This proposal builds on decades of evidence supporting a crucial role for mitochondrial dysfunction and inflammation in neurodegenerative disease. The goal of this proposal is to evaluate the potential of mitochondrial stress signals as predictive biomarkers of Parkinson?s disease (PD) progression. Our working hypothesis is that collective pressure from genetic and environmental risk factors impinges on mitochondrial homeostasis, inducing the release of immunogenic stress signals that drive the aging brain into a pro-inflammatory state. If these stress signals are not resolved, at-risk subjects will have a persistent elevation of oxidative stress that is above the threshold for neurodegeneration, ultimately leading to the clinical manifestation of PD. To date, the earliest and most established mitochondrial stress signal in PD is reactive oxygen species (ROS) production. One of the key signaling functions of mitochondrial ROS is to alert the cellular environment of impending bioenergetic stress. Mitochondrial ROS directly activate microglia, and boost the immunogenicity of other mitochondrial damage associated patterns (mtDAMPs) and ?-synuclein in the at-risk PD brain. The primary ROS produced by stressed mitochondria and activated microglia is superoxide (O2?-). Thus, O2?- provides a signal of mitochondrial and immune (mito-immune) stress. We will determine if this mito-immune signal is a critical driver of PD using the first blood-brain barrier permeant, O2?- - selective PET probe to track PD progression in vivo from the key prodromal features to the end stages in distinct animal models. Our preliminary results support the hypothesis that at-risk PD subjects have increased basal levels of oxidative stress that are 1) detectable by [18F]ROStrace, 2) correlate with PD progression, and 3) sensitize transgenic animals to toxins associated with PD. We now propose to validate these findings in established PD mouse models with prodromal features specifically related to mito-immune stress and ?-synuclein pathology. The progression of the prodromal features will be monitored by changes in dopaminergic signaling via PET/MRI, sleep-wake dynamics, and behavioral tests of mood, olfaction, cognition, and autonomic function, prior to motor impairment caused by loss of dopaminergic neurons. This approach will allow us to investigate the role of mito-immune signaling in conditions mimicking the complexity of PD pathogenesis in the majority of late-onset patients. Our multi-tiered, highly translatable strategy is designed to ensure direct application of this research to the clinic.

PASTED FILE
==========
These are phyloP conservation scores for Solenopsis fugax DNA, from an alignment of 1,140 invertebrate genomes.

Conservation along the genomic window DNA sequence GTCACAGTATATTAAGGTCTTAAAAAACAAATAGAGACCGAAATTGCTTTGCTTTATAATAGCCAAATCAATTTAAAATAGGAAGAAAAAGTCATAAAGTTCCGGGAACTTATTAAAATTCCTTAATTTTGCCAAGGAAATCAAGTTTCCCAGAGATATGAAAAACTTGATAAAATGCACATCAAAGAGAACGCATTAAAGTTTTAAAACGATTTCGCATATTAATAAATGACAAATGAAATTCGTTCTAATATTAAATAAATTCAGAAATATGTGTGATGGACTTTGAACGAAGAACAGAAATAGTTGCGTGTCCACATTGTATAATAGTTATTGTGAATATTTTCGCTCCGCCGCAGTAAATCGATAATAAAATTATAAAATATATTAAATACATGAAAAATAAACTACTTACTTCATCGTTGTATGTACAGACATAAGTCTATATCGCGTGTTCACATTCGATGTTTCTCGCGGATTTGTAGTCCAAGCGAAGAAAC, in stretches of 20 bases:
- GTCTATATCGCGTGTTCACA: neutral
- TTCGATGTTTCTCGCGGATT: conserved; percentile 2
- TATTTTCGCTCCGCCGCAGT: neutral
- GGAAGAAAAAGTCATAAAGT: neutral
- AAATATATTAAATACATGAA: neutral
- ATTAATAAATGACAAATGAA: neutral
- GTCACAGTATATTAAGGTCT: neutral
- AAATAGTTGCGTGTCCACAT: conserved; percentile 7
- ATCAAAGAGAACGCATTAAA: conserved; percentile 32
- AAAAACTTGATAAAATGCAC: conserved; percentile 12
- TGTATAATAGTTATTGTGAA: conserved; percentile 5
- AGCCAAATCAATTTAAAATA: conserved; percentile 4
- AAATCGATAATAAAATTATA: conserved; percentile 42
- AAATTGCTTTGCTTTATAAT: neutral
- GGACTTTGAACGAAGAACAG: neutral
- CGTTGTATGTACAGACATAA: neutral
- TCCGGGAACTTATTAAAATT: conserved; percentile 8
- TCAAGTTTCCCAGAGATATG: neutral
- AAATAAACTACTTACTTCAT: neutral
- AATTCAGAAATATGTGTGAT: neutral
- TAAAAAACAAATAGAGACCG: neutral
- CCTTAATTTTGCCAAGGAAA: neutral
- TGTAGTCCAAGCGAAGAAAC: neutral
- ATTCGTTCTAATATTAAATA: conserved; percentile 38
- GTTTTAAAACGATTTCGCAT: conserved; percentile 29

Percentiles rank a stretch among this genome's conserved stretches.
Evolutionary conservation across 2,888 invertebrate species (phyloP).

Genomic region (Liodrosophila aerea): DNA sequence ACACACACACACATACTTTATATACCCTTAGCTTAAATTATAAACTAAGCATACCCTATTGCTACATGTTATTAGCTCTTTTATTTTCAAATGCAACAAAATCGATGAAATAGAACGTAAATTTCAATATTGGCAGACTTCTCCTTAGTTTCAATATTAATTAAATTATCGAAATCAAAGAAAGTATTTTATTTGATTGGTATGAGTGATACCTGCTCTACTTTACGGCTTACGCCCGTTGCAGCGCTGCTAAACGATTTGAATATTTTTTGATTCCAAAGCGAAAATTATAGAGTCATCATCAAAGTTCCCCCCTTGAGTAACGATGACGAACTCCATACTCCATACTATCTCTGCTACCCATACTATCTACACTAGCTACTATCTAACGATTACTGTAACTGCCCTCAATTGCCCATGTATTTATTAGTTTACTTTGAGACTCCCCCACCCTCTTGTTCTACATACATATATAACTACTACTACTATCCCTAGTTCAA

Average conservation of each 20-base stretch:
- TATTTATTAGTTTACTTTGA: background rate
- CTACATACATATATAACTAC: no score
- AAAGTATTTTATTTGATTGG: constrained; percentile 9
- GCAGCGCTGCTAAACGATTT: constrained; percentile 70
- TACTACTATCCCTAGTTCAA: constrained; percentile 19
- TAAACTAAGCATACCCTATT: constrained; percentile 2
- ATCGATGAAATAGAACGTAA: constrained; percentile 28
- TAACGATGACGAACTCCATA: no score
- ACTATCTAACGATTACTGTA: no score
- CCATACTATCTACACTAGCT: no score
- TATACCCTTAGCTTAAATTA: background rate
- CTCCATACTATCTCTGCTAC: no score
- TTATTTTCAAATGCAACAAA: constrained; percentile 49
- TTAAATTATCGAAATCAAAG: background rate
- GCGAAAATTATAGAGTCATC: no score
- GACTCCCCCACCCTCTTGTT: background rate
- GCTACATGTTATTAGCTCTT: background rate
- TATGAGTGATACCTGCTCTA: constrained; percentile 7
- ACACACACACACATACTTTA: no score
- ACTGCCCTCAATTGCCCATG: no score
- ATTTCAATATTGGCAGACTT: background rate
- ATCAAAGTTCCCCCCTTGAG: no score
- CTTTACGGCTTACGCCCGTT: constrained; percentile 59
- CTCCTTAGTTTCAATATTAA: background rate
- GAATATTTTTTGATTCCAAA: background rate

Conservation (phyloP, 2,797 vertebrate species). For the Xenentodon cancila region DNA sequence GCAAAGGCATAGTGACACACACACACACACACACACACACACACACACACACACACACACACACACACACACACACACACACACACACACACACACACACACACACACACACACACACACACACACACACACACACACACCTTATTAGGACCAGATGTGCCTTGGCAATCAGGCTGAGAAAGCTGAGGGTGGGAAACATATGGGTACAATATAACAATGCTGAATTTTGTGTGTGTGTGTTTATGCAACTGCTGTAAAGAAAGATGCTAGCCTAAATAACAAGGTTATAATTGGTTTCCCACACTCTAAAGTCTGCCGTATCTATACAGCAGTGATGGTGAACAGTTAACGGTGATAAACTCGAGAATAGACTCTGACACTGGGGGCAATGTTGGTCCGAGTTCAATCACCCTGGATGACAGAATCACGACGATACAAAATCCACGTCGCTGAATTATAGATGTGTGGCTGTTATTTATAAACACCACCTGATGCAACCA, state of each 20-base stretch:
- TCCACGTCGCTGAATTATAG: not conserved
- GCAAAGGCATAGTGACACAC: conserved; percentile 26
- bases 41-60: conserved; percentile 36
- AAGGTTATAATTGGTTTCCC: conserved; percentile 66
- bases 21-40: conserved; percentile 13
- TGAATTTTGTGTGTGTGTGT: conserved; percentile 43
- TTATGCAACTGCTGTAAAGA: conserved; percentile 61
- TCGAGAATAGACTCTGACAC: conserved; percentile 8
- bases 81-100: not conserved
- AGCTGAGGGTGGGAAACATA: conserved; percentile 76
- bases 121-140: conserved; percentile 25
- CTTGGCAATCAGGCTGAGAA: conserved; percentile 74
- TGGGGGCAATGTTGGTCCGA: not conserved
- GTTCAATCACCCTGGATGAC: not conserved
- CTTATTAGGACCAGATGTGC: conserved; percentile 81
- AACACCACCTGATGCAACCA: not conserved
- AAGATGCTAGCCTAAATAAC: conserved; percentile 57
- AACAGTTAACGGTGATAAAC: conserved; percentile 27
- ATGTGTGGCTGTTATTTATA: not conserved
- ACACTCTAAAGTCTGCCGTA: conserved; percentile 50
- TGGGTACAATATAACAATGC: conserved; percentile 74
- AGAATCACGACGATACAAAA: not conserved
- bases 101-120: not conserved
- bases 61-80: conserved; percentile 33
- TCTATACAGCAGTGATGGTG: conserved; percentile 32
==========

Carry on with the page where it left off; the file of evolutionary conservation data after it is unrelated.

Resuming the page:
The goal of this proposal is to characterize a novel radiotracer we have developed to image oxidative stress caused by risk factors known to inhibit mitochondrial homeostasis and induce neuroinflammation in Parkinson?s disease (PD). Completion of this study will provide crucial insights into the molecular pathways driving prodromal PD to clinical disease and ultimately aid clinicians in early diagnosis and future clinical trial design.